On August 21, State Senator Jamilah Nasheed presented a petition with 70,000 signatures calling for McCulloch's recusal, based on the close relationship between McCulloch and the police department, as well as accusations that he didn't file charges when he should have against two undercover officers who shot and killed two unarmed black men in 2000, and other controversies.


Media reports characterized McCulloch as not impartial, as his father was a police officer killed in an incident with an African-American suspect, and his mother, brother, uncle, and cousin served with the St. Louis Police Department; Newsweek reported McCulloch's "long history of siding with the police."


If an indictment is to be issued, at least nine members of the 12-person grand jury panel must agree to it. They were impaneled in May 2014 a few months before the shooting and include three black members (one man and two women) and nine white members (six men and three women), which roughly corresponds to the racial makeup of St. Louis County. Requests for more information about the jurors were denied by the judge.


On September 16, Wilson testified before the grand jury for more than four hours, and according to sources with knowledge of the investigation Wilson was "cooperative". He was not obligated to testify.


On November 17, Governor Nixon declared a state of emergency and activated the Missouri National Guard prior to the grand jury decision.


On November 24, McCulloch reported in a 20 minute press conference that the grand jury reached a decision in the case and elected not to indict Wilson.


Following the grand jury announcement on November 24, 2014, stating that there would be no indictment of Officer Wilson, several Ferguson businesses were looted and fires were set by protestors


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This description pretty closely matches what I have heard and read about the incident. However, I was not aware that Wilson had testified before the grand jury. I find that a little odd. When I served on a grand jury here in Tennessee I was under the impression that a grand jury only hears the prosecutor's evidence.

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Jeikor, that is part of what has people a bit upset and scratching their heads. The DA in this case did not run or use the grand jury in the typical manner. As I understand it, the DA goes to the grand jury and say here is the case, here is the evidence and here is what we think he/she should be charged with, do you agree? That did not happen in this case, the DA gave them all the evidence, and a list of 5 possible decisions and left the grand jury to it. It was the grand jury, I think that asked Darren Wilson to testify. Which as you pointed out is very unusual in that he was the defendant in the case and the Grand Jury is suppose to be about the prosecutor's case, not the defense case. Very odd.


In the face of what is contrary to the normal process, I can see and understand why some people would be upset.

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Of course the Grand Jury can call witnesses to testify. However, how often have you heard of the defendant being allowed to testify in a Grand Jury? In those cases in which the defendant does testify, the prosecutor goes after him/her hardcore. Not in this case, where the DA acted or appeared more of a defense attorney than a DA. I have been doing some reading and watching various news sources, and there are current and former DA's who have some very serious problems with how the DA in this case handled the Grand Jury and presented the case. It is the process and now it deviated from the norm is what has a good number of people upset.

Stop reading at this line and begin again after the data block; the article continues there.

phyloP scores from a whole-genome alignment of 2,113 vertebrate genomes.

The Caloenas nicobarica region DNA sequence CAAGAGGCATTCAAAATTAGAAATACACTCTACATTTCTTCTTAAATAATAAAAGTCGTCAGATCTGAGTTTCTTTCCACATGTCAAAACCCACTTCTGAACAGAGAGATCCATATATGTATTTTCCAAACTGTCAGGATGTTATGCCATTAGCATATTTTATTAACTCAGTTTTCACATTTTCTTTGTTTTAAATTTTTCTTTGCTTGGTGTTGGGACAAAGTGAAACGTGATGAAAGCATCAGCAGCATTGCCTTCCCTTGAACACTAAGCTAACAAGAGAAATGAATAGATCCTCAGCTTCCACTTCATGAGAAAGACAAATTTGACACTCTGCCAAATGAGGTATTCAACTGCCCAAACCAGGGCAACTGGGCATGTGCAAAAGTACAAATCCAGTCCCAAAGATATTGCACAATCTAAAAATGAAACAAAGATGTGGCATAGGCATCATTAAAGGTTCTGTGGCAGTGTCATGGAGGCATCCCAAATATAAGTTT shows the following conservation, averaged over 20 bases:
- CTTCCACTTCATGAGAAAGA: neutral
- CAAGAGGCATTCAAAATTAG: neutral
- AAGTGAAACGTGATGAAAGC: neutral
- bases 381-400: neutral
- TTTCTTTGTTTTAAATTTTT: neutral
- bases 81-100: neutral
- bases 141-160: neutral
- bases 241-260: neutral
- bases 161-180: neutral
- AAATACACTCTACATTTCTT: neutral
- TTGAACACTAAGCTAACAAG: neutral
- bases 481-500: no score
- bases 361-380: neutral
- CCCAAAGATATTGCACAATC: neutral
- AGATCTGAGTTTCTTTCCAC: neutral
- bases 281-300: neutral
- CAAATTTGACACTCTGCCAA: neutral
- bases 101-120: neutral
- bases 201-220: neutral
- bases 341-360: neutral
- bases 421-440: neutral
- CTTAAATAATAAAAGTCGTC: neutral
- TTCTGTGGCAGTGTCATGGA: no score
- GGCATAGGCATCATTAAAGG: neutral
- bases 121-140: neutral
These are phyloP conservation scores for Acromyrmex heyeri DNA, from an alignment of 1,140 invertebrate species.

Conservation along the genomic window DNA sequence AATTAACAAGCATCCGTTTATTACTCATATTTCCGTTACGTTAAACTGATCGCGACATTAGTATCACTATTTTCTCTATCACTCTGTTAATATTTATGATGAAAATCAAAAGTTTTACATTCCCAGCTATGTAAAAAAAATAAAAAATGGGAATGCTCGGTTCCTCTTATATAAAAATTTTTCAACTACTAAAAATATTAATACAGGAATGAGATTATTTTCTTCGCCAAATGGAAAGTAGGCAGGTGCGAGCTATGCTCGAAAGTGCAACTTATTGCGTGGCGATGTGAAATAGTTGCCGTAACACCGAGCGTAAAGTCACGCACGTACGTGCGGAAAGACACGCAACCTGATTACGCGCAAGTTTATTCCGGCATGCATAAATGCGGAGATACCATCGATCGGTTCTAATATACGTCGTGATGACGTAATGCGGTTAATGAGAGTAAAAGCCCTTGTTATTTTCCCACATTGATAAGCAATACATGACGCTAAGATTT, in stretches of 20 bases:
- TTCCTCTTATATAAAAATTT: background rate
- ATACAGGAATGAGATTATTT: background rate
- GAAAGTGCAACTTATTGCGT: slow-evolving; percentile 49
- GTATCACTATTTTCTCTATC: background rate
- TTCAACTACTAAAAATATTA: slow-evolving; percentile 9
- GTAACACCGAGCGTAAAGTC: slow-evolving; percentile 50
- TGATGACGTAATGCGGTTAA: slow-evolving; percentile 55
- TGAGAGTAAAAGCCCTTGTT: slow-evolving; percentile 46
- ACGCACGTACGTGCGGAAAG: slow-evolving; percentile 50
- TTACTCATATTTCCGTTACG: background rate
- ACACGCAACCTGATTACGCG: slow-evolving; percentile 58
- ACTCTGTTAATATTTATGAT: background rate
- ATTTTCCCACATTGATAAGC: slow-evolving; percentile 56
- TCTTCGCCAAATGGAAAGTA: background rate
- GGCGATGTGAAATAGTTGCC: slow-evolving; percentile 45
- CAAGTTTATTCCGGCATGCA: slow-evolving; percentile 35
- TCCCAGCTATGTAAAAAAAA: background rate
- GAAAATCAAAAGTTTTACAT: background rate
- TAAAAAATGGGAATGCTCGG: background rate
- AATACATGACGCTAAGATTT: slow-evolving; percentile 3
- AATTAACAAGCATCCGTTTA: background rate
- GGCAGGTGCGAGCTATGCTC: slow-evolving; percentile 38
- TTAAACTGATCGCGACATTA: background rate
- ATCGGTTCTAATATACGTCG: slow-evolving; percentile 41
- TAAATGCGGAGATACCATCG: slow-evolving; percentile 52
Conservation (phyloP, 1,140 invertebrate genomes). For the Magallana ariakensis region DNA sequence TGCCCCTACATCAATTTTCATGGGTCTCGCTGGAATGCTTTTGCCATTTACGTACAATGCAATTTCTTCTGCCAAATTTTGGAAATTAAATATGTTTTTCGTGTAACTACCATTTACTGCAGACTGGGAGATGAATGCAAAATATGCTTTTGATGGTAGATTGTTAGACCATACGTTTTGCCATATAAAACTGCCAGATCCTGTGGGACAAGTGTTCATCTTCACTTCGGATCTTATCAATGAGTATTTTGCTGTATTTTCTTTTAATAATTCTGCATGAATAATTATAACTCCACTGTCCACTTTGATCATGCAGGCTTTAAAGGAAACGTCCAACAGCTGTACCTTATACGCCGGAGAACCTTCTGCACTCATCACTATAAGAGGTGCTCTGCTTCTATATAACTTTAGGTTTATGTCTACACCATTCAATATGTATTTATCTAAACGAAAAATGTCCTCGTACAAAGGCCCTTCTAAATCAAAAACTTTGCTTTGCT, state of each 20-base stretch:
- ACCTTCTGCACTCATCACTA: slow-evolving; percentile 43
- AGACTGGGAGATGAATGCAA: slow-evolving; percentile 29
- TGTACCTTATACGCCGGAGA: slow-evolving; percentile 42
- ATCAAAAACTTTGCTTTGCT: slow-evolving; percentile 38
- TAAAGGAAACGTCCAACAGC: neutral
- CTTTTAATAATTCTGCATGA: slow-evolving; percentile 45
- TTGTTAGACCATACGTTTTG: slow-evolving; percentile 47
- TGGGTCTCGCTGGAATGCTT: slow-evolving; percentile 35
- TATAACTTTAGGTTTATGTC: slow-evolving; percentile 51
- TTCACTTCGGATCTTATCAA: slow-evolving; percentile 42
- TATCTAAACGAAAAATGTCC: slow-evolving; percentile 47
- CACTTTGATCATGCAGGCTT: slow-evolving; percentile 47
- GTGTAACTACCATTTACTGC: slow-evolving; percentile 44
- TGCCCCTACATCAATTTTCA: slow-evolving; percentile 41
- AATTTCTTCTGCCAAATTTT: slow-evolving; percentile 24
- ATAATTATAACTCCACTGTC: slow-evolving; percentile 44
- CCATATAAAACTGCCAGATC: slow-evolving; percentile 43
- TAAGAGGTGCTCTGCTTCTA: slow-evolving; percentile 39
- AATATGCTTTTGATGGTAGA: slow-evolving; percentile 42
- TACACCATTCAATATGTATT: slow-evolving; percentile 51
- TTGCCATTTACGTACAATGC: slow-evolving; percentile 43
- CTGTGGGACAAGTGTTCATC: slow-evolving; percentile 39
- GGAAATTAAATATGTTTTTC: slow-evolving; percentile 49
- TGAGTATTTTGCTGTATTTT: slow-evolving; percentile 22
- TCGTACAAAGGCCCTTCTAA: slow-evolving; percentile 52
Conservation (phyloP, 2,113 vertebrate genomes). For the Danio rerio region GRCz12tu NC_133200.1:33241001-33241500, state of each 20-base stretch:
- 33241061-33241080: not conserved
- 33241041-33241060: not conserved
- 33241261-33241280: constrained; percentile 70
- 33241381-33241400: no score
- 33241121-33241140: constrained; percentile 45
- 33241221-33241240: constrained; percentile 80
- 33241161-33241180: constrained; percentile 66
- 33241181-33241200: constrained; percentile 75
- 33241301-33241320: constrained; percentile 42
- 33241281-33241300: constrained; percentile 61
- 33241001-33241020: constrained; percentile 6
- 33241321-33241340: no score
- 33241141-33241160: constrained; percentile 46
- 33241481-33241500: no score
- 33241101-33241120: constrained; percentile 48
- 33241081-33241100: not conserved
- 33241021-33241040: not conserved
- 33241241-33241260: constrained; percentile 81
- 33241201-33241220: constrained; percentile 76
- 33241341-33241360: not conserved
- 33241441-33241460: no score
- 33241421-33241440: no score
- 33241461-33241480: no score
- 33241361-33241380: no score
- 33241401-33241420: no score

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I find that the American police have an reputation for beeing a litle triger hapy, shooting first and asking questions lather.

I find odd that a country so tecnologic advance do not make the police use less lethal wepons, like tasers.

Shooting six times on an unarmed man a litlle overkill.


Not excusing their actions but there have also been several instances of police being targeted with no provocation that might have some on edge.

Also some of the smaller police forces may not have the resources to provide less lethal alternatives.


It is becoming a growing problem and needs to be addressed in some fashion.... SOON!

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Shooting six times on an unarmed man a litlle overkill.


The number of shots doesn't matter.  Once the decision is made to shoot, you shoot to kill and you don't stop until the suspect is down.  And 'unarmed' is a hot-button word.  It's not quite valueless, but it's often used more for it's emotional impact than for any real import.  According to the officers report, the guy had already tried to take his gun once.  At that point, simply walking towards the officer could be considered justifiable 'threat'.



Also, 'less lethal' weapons like tazers are often overhyped.  Tazers can be just as lethal as guns, while suffering from the rather critical drawbacks like range or not being able to reliably stop someone when needed.